The Calendar app in macOS 15 Sequoia: Reminders and design customization

Not only the major changes and innovations, presented during the WWDC24 keynote, will be available on the Apple Mac in autumn with macOS Sequoia. A few minor adjustments can also be made while trying out the beta version discover. In this article, I will discuss the changes in the Calendar app. The Mac calendar has not only been expanded to include reminders - as shown during the presentation. When I looked at the app, I noticed several additional adjustments.

With macOS Sequoia, not only are reminders integrated into the Apple Mac's calendar app. I also found some design adjustments.
With macOS Sequoia, not only are reminders integrated into the Apple Mac's calendar app. I also found some design adjustments.

Create, access and check reminders in the calendar app

Not only are the to-do items created in the Reminders app transferred to the Calendar app starting with macOS 15. You can also create new reminders in the calendar itself. These then appear in the Reminders app and in its desktop widget if you use it. Since I personally don't create to-do lists using the Reminders app, I can't say anything more about it. I don't know enough about the tool for that.

Reminders in the Calendar app on macOS 15 Sequoia (beta version).
Reminders in the Calendar app on macOS 15 Sequoia (beta version).

Design changes in the Calendar app starting with macOS Sequoia

When comparing the calendar app of macOS 14 Sonoma and macOS 15 Sequoia, I noticed several design changes in the monthly overview: a color adjustment of the entire interface, a calendar symbol in front of all-day entries, a vertical line instead of a dot in front of appointments and a star in front of holidays, which are also highlighted in a different color. The color can certainly be customized, though (I haven't tested it yet).

The month view in the Mac calendar – Sonoma on the left and Sequoia on the right.
The month view in the Mac calendar – Sonoma on the left and Sequoia on the right.

There are also a few design adjustments in the week overview of the Mac calendar. In addition to the star symbol on the holiday notice, it is noticeable, for example, that not only the start time but also the end time is now displayed for entered appointments. Instead of "9:00", my test event now says "9:00 - 10:00" (see screenshot). This is also preceded by a small clock symbol. Furthermore, the time is now below the title of the entry instead of above it. For recurring appointments, a repeat symbol (two arrows circling each other) is visible in the top right corner.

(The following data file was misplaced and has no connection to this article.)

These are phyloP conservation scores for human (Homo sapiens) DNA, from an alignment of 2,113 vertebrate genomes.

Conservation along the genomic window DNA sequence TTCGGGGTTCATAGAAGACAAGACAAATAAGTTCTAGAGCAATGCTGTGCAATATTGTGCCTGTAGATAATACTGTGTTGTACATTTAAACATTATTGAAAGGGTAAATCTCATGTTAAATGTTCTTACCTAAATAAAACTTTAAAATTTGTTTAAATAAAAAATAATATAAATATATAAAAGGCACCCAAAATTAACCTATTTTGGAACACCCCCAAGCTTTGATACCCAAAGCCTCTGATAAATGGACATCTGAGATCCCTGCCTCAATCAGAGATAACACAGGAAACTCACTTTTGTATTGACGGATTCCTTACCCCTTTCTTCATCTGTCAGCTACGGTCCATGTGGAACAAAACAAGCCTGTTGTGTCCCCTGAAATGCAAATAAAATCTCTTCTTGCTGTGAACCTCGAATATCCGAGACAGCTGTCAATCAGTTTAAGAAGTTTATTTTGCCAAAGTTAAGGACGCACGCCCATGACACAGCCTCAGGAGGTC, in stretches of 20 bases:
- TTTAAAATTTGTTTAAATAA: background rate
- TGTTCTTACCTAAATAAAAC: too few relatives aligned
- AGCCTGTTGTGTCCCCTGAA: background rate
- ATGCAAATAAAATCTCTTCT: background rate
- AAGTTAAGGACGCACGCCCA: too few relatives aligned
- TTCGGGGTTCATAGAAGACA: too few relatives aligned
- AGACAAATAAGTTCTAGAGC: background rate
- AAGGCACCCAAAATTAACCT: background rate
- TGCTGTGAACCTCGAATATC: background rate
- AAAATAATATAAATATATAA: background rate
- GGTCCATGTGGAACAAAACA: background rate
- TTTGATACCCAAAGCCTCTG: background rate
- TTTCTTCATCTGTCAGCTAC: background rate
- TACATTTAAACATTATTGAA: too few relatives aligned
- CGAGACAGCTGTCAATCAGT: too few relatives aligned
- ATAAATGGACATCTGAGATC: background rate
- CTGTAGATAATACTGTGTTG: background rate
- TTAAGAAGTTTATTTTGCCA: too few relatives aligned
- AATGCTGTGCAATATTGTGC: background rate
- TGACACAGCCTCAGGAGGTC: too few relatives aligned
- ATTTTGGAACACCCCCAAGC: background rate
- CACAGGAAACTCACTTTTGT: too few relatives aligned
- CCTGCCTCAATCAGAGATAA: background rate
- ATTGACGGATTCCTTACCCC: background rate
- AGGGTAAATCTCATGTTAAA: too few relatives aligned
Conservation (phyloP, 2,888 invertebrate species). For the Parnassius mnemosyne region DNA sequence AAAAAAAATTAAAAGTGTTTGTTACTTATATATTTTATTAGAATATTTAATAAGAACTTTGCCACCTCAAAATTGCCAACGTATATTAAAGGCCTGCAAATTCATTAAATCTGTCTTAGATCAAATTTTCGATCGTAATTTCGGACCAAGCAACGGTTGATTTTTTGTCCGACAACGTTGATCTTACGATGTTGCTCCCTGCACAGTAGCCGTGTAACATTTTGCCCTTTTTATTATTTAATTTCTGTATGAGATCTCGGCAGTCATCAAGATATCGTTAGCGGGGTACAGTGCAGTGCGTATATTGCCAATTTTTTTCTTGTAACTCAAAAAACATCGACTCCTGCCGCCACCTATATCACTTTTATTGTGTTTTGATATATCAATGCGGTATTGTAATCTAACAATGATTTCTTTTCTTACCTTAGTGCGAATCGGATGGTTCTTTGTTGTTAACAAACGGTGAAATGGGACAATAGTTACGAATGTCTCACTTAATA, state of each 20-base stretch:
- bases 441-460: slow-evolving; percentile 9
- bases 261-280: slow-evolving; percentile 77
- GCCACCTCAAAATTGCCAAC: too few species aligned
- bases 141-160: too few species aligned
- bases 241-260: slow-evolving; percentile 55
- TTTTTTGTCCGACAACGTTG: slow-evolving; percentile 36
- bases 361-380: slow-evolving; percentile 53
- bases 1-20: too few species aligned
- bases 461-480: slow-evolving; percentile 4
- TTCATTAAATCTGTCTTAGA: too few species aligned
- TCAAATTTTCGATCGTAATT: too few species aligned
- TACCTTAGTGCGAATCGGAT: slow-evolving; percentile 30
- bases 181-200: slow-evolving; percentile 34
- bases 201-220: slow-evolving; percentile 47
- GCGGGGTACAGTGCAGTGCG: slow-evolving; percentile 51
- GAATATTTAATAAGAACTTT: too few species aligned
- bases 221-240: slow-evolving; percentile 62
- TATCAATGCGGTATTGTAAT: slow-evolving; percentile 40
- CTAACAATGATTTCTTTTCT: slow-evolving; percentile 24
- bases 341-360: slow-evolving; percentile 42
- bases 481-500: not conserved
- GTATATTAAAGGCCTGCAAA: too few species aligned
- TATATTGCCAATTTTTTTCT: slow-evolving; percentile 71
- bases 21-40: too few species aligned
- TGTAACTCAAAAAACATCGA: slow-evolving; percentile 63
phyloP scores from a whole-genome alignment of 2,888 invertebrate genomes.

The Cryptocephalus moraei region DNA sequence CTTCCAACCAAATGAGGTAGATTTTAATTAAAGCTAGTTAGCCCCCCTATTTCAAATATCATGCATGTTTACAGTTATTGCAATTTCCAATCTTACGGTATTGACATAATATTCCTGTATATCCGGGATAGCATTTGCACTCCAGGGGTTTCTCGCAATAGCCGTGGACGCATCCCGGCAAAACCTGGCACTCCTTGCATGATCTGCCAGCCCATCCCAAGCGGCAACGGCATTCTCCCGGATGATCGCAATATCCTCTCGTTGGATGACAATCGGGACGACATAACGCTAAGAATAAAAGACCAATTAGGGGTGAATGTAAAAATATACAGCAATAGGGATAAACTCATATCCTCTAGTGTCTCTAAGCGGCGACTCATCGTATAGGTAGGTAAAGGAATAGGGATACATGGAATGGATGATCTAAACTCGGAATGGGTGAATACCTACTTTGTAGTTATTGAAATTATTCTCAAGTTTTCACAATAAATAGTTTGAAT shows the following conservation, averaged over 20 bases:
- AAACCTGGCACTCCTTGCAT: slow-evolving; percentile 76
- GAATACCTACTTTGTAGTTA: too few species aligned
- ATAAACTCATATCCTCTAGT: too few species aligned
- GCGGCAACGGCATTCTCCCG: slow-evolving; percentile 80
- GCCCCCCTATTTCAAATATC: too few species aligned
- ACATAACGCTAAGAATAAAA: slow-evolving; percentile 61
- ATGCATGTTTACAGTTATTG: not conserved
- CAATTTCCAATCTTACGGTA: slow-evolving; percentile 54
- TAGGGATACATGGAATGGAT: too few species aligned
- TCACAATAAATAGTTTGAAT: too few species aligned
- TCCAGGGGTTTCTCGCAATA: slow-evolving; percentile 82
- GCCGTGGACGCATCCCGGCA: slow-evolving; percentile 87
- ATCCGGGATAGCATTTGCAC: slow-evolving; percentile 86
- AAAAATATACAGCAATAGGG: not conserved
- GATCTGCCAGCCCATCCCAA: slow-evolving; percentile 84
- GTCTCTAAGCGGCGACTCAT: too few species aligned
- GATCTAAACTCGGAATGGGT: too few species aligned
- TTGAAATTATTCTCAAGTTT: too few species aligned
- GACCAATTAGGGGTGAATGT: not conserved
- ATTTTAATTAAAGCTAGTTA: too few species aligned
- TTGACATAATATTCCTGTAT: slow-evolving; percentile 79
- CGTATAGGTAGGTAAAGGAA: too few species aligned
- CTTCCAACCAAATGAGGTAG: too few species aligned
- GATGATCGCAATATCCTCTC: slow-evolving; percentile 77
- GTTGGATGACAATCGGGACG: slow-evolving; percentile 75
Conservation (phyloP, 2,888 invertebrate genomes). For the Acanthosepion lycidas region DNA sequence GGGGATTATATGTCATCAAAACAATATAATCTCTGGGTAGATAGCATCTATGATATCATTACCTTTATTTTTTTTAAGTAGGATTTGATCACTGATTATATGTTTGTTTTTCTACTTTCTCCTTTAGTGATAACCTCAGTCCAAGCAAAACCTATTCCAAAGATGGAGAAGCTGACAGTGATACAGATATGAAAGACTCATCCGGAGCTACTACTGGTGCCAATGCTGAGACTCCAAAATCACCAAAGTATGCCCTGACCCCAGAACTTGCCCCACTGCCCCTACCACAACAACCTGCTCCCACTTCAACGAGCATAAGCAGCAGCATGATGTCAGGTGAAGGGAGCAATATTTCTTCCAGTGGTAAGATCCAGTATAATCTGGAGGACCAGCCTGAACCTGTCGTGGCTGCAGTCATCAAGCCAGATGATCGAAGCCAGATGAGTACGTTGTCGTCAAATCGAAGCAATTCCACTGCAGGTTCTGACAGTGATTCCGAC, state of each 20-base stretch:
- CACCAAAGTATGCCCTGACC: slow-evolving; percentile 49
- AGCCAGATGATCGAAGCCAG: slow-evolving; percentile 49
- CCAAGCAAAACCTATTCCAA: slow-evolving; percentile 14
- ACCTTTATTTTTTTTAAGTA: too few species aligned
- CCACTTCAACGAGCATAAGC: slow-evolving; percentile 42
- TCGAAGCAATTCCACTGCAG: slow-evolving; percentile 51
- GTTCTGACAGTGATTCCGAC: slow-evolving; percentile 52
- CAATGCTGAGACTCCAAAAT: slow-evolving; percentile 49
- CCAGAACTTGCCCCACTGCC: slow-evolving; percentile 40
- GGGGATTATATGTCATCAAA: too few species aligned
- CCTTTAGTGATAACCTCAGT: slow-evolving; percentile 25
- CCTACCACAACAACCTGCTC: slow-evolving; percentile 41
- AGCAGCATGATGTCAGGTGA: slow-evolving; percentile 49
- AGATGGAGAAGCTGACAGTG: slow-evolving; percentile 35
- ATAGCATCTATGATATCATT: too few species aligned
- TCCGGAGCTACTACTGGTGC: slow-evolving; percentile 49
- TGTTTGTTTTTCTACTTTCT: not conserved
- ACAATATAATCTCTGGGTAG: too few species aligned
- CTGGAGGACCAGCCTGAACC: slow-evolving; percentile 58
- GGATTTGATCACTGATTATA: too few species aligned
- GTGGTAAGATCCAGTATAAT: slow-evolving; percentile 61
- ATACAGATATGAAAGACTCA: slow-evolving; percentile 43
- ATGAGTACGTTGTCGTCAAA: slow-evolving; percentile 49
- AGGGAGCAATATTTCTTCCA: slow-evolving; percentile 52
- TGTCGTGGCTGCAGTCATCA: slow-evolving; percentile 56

The week view of the Mac Calendar app – Sonoma on the left, Sequoia on the right.
The week view of the Mac Calendar app – Sonoma on the left, Sequoia on the right.

Another change to the week view affects the current week, specifically the time marker. This time marker, which runs from top to bottom throughout the day, shows the current time with a red background starting with macOS Sequoia. Up to Sonoma, the text itself is shown in red and not with a color background, which is a bit harder to read. In addition to the red dot, which is shown to the left of the current day, the continuous horizontal line is also formatted in bold in the current day. There are now three markers for the day: the red circle with the day number above the day column, the dot on the timeline, and its bold formatting.

The current week in the Calendar app: the time and current day are easier to see starting with macOS 15 Sequoia (right).
The current week in the Calendar app: the time and current day are easier to see starting with macOS 15 Sequoia (right).

My conclusion on the calendar adjustments in macOS Sequoia

I find the new design elements of the calendar app in macOS 15 Sequoia take some getting used to - but only to the extent that such adjustments always do. After a few days you get used to it. And after a few weeks you forget that the calendar used to look different. I also find the changes to be quite positive. I didn't need a third indication of the current day, but the symbols in front of the appointment entries and the display of the time period instead of just the start time are practical. 

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